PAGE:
Social Media and Military Security

Earlier this week, the Department of Defense (DoD) made it known it is considering banning access to Facebook, Twitter and all other Web 2.0 social networking sites from military computers. The “warning order,” as reported by Wired’s Danger Room went into some detail:

“The mechanisms for social networking were never designed for security and filtering. They make it way too easy for people with bad intentions to push malicious code to unsuspecting users. It’s just a fact of life,” says a source at Stratcom, which is responsible for securing the military’s “global information grid.

Price Floyd, the military’s new social-networking czar, said no final decision has been made yet regarding a Web 2.0 block. “An analysis is being conducted,” Floyd told Danger Room. (Source: Milblogging)

I really don’t think “malicious code” has anything to do with this. I think the issue is much more nuanced and highly more politicized.

I’ve heard stories (I wish I could find them in the small time I have to research this) that the problem isn’t so much the blogging or microblogging by individual soldiers… most of our uniformed bloggers are following the rules. There is a set of rules, or Operations Security (OPSEC) instructions that guide what soldiers are allowed to share.

Interesting thing (at least as of 2007), these OPSEC rules are (or at least were) on the Army’s restricted knowledge base on their intranet — meaning contractors and family members would have no access to the file. Truth be told, I’m not a person who reads such rules if they don’t apply to me, and I’d guess that even given the opportunity to review the document, there’s really very little that the military can do to stop Army spouses and family members from blogging whatever they want to blog about.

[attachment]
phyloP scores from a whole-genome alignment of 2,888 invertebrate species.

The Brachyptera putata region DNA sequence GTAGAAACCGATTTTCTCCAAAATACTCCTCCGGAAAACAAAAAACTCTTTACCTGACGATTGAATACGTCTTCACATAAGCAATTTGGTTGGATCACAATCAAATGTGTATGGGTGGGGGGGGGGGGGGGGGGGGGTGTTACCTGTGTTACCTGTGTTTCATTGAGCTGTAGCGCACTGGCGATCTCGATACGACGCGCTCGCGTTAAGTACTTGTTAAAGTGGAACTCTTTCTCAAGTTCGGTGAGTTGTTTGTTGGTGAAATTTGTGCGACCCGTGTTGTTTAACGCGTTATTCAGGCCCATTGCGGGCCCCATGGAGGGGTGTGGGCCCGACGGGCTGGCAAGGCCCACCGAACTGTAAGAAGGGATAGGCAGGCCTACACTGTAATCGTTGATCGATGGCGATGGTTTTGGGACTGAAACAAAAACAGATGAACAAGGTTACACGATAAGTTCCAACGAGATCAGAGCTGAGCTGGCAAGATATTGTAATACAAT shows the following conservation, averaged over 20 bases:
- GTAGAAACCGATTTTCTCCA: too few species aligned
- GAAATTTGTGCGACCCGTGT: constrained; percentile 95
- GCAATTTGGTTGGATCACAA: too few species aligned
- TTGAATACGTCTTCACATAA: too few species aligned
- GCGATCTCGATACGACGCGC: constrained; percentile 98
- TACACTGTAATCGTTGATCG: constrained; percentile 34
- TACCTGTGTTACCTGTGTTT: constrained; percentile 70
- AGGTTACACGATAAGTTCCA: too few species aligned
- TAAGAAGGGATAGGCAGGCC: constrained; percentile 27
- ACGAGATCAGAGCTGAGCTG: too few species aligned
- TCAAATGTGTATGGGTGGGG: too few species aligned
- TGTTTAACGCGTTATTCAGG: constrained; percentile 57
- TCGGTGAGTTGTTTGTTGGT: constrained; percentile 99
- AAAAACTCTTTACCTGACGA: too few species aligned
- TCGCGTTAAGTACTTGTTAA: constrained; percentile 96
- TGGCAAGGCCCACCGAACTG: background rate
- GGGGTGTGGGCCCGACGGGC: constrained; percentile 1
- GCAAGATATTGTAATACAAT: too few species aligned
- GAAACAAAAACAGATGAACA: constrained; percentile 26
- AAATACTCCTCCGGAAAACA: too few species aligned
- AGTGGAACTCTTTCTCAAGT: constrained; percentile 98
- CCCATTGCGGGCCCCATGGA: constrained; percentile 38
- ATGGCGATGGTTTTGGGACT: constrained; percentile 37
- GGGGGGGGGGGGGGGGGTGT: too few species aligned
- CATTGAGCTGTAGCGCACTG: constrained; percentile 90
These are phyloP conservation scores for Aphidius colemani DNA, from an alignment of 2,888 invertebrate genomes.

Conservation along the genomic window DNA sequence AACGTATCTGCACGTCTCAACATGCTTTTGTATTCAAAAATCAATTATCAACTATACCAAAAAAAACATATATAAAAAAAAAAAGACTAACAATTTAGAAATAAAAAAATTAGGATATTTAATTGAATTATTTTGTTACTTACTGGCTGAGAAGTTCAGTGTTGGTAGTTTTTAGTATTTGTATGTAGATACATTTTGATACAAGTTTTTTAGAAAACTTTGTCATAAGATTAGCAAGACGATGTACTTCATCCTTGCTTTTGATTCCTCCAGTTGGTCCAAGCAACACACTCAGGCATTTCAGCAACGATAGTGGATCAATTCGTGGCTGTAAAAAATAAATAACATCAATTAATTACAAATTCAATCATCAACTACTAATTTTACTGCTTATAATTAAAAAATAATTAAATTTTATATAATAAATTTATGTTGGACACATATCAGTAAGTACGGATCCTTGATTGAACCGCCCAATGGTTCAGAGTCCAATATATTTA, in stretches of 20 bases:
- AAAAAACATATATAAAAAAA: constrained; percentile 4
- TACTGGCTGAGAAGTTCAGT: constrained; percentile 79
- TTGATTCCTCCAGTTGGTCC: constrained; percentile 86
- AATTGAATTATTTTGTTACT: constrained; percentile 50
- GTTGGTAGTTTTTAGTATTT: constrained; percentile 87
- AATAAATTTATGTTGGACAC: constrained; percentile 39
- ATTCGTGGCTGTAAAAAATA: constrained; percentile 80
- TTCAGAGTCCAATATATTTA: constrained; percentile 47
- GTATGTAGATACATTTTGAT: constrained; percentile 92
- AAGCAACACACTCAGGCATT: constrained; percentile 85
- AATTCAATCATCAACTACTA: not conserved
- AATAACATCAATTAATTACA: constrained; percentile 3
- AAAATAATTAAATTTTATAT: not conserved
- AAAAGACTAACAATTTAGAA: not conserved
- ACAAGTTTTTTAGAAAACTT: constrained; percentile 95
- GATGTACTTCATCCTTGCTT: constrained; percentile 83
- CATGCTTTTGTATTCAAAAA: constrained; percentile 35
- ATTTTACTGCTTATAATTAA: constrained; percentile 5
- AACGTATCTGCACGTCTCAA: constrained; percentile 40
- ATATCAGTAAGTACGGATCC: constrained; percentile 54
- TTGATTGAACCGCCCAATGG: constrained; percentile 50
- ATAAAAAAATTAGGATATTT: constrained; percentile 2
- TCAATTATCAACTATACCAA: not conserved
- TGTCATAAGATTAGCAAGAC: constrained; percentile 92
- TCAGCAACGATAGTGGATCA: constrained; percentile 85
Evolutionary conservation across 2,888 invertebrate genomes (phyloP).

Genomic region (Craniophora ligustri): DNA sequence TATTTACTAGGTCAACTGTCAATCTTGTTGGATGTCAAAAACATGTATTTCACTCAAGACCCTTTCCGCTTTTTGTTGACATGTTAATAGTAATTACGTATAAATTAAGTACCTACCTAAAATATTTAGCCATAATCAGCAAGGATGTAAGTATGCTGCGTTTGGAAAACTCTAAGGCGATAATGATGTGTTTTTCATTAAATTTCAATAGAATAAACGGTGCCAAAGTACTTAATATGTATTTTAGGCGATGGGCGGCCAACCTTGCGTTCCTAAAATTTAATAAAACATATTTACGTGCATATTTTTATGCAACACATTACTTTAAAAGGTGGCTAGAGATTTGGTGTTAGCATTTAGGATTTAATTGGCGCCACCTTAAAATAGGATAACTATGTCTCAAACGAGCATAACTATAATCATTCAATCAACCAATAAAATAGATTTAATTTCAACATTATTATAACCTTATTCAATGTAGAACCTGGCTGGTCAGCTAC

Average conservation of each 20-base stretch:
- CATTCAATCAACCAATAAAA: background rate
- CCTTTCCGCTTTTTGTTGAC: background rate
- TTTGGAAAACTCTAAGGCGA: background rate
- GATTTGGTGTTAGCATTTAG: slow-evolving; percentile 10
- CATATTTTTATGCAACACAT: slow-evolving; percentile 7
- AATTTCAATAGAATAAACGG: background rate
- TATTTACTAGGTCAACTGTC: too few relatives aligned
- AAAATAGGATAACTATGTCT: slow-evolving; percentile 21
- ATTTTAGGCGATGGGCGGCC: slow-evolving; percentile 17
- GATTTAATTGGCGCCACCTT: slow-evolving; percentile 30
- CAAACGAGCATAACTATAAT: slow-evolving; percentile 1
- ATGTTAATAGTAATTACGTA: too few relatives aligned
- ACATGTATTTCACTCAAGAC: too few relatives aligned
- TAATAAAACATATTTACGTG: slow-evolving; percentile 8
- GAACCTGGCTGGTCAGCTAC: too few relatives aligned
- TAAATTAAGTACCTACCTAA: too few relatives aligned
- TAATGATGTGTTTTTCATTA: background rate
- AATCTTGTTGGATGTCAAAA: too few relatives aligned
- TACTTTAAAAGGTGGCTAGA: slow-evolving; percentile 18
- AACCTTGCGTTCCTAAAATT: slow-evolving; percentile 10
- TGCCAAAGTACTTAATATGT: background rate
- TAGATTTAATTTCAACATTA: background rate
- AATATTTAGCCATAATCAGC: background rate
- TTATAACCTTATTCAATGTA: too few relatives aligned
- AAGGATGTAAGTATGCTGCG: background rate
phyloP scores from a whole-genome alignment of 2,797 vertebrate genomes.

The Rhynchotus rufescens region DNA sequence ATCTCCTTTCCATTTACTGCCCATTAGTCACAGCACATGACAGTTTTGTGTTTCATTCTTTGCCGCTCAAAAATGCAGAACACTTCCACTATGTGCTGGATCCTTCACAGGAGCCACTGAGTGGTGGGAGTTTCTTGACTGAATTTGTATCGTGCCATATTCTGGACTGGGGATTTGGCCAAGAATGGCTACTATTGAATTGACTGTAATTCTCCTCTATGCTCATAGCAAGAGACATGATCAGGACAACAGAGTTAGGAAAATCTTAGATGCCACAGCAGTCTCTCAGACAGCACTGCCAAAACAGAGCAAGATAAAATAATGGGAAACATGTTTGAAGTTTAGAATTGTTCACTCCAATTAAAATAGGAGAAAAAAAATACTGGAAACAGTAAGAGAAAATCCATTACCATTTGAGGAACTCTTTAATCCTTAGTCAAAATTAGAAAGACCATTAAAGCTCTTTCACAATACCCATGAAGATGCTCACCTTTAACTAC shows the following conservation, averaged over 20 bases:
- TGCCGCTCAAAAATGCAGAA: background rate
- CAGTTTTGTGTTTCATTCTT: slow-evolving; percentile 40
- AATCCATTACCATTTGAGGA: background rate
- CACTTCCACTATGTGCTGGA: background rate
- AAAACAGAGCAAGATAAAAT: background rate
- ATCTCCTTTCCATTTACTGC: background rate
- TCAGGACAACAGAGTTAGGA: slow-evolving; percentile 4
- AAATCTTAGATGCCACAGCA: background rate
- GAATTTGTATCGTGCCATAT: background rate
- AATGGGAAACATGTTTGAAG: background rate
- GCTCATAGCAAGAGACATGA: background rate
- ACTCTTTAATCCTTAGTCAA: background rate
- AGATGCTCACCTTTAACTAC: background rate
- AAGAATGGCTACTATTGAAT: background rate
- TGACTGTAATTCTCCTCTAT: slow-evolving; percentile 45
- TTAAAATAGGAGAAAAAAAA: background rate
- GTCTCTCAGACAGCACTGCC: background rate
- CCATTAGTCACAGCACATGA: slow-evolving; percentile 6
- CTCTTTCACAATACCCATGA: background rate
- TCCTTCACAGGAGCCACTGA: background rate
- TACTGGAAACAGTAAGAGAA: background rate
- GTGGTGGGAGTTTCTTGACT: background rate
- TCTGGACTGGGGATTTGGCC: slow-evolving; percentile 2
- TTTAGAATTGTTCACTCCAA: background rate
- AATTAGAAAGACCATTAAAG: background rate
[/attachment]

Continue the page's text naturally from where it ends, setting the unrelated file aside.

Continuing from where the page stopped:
So…. the story I heard is that there’s this base in the Field that was kind of an ad hoc base — a small security force to guard the base because its security was that no one knew it was there. Soldiers on the base would blog about their daily activities, being fairly mindful of their OPSEC instructions. Their spouses, being somewhat in the dark about what their soldiers were doing and where they actually were, started co-blogging to exchange information and piece together where the soliders were, what they were doing, etc. And they figured it out, which then freaked the DoD out.

With the traceability of information known to link back to the sources — the soldiers on that base — the community around them was able to aggregate and piece together some critical information intended to be kept a secret.

Now that’s what I’ve heard. I don’t know how true it is, but since I haven’t seen this discussed elsewhere, it makes me at least assume it’s truthy. It’s highly contentious to point the finger at military family, which I can see why the DoD would go out of their way to not bring that into their argument for blocking social media.

It would also make sense that with this “warning order” a whole other part of the DoD, starting with Price Floyd, is looking to collect opinions on this. Because it’s a double-edged sword. The military is going to have a hard time recruiting soldiers if they can’t use the tools they want to use in communicating with friends and family abroad. We’re not writing a lot of paper-based letters anymore, where it was easy to monitor what was being said — and because it was paper-based, it was at least another step more difficult to share that information in a globally-viewable way.

I welcome any thoughts or expansions to validate or dispute this post in the comments.